Life History, Abundance, Activity, and Special Behaviors
The cause(s) of the apparent declines observed in populations of all taxa within the L. aurea complex are unclear (Gillespie et al. 1995). Investigations of disappearances among the group have primarily focused on L. aurea and L. castanea and two major directions in research have been pursued: the role of increased ultraviolet radiation; and the impact of the introduced fish, Gambusia (Mahony 1999). It is also possible that disease, such as a viral infection or chytrid fungus, may have contributed to the decline of some species (W. Osborne pers. comm.).
As for L. aurea , L. raniformis have disappeared from sites where Gambusia are present (Mahony 1999; W. Osborne pers. comm.). The dates of introduction of Gambusia to many regions are not well documented and this lack of information has hampered research into declines (Mahony 1999).
- Tyler, M.J. (1997). The Action Plan for Australian Frogs. Wildlife Australia, Canberra, ACT.
- Hero, J.-M., Littlejohn, M., and Marantelli, G. (1991). Frogwatch Field Guide to Victorian Frogs. Department of Conservation and Environment, Victoria.
- Morgan, L. A., and Buttemer, W. A. (1996). ''Predation by the non-native fish Gambusia holbrooki on small Litoria aurea and L. dentata tadpoles.'' Australian Zoologist, 30(2), 143-149.
- Martin, A.A. and Tyler, M.J. (1978). ''The Introduction into Western Australia of the frog Limnodynastes tasmaniensis Gunther.'' Australian Zoologist, 19(3), 321-325.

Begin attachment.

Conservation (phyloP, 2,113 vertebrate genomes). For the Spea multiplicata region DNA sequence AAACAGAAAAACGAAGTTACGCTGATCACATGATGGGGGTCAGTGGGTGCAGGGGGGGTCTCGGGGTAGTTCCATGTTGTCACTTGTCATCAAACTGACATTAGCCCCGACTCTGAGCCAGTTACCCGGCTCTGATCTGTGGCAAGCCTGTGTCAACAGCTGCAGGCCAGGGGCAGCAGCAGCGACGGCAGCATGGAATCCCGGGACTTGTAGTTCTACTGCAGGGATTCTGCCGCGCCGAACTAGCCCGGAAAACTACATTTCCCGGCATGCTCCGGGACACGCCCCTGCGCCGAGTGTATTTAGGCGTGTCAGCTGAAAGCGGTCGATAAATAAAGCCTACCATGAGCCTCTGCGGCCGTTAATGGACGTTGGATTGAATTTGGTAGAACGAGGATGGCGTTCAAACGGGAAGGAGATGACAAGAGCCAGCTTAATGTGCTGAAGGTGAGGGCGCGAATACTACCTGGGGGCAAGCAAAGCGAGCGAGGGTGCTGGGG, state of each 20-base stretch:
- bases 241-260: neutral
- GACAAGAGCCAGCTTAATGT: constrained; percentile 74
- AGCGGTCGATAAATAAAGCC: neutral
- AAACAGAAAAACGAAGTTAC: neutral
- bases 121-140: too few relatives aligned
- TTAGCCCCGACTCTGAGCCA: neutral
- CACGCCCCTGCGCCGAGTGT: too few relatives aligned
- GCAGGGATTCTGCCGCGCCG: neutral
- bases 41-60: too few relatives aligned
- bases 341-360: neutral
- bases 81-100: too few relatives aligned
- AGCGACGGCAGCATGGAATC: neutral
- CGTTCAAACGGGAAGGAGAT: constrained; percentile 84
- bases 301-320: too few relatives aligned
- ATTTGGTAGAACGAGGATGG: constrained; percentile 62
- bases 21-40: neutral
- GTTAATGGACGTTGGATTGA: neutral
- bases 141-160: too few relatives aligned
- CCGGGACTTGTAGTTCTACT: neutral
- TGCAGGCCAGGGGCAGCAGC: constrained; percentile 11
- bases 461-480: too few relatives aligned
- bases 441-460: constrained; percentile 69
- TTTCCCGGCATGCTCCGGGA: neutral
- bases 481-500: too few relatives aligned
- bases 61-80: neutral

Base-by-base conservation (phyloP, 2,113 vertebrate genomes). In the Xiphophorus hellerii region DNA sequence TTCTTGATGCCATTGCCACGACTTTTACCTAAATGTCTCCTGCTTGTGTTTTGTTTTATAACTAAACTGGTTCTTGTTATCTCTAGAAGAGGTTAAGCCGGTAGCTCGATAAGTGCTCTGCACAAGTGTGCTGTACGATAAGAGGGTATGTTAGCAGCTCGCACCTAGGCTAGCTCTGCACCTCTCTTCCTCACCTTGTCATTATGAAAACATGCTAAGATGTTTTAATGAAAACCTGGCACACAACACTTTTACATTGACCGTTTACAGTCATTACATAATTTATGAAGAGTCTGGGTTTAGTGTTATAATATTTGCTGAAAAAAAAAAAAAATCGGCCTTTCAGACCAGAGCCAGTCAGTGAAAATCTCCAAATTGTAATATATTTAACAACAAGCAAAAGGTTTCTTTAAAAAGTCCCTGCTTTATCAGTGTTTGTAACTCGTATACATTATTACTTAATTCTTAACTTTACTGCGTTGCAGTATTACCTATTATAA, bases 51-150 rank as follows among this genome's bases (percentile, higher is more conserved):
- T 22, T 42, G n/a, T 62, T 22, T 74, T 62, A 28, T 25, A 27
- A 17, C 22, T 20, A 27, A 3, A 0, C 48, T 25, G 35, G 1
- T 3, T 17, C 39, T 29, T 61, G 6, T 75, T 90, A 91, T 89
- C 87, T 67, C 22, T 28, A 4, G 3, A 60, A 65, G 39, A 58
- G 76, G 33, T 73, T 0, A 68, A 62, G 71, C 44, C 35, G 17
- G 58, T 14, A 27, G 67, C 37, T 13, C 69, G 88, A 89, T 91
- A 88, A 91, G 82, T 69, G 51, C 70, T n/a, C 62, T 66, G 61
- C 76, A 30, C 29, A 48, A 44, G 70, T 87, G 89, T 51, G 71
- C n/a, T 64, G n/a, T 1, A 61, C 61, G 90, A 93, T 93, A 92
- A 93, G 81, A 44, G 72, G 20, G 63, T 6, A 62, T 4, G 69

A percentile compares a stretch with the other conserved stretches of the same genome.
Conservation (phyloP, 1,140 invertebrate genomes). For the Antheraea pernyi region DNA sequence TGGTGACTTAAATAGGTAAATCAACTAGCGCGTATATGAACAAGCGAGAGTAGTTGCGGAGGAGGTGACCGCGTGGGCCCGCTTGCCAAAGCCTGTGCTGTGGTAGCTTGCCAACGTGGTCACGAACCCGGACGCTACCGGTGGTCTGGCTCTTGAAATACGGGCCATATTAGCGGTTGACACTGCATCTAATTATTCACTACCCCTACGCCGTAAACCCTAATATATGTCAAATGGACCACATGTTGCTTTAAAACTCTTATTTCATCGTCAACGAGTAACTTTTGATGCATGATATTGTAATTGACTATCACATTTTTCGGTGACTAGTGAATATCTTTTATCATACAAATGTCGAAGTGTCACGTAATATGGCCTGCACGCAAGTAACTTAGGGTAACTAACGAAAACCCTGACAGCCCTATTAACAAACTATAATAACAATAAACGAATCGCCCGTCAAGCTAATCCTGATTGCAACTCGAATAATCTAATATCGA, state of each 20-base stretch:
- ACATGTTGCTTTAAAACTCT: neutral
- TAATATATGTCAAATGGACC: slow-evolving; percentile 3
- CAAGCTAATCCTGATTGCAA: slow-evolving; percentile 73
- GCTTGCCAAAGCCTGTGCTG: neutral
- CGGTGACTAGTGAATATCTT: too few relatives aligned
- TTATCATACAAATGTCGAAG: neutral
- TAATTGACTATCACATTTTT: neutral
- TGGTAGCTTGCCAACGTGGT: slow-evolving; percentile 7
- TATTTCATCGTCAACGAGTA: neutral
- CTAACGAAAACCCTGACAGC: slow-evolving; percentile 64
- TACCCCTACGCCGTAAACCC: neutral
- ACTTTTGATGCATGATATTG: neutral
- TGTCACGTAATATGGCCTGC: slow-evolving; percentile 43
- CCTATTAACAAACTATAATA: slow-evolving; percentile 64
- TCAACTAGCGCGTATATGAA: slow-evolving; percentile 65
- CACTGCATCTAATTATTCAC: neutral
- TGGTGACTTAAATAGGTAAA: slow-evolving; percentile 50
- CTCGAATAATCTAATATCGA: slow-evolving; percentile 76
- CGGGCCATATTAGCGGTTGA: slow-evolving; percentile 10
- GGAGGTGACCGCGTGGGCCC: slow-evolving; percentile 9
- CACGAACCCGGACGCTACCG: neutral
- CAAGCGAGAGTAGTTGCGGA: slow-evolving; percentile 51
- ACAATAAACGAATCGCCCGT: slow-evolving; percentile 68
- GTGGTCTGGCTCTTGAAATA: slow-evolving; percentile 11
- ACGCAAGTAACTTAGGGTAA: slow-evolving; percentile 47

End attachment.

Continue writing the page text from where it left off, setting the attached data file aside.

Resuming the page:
- Gillespie, G.R., Osborne, W.S. and Mc Elhinney, N.A. (1995). The Conservation Status of Frogs in the Australian Alps: A Review. A Report to the Australian Alps Liaison Committee, Canberra.
- Mahony, M. (1999). ''Review of the declines and disappearances within the bell frog species group (Litoria aurea species group) in Australia.'' Declines and Disappearances of Australian Frogs. A. Campbell, eds., Environment Australia, Canberra, 81-93.
- Osborne, W. S., Littlejohn, M. J., and Thomson, S. A. (1996). ''Former distribution and apparent disappearance of the Litoria aurea complex.'' Australian Zoologist, 30(2), 190-198.
- Brook, A.J. (1979). Atlas of Frogs of Tasmania. Department of Zoology, University of Melbourne.
- Ehmann, H. and White, A. (1997). ''23. Southern Bell Frog, Litoria raniformis.'' Threatened Frogs of New South Wales: Habitats, Status and Conservation. H. Ehmann, eds., Frog and Tadpole Study Group of NSW, Sydney South, Australia, 194-200.
- Goldingay, R., and Lewis, B. (1999). ''Development of a conservation strategy for the Green and Golden Bell Frog Litoria aurea in the Illawarra region of New South Wales.'' Australian Zoologist, 31, 376-387.
- Littlejohn, M.J. (1963). ''Frogs of the Melbourne area.'' Victorian Naturalist, 79, 296-304.
- Littlejohn, M.J. (1982). ''Amphibians of Victoria.'' Victorian Yearbook, 85, 1-11.
- Gillespie, G. and Hero, J.-M. (1999). ''Potential impact of introduced fish and fish translocations on Australian amphibians.'' Declines and Disappearances of Australian Frogs. A. Campbell, eds., Environment Australia, Canberra, 131â"144.
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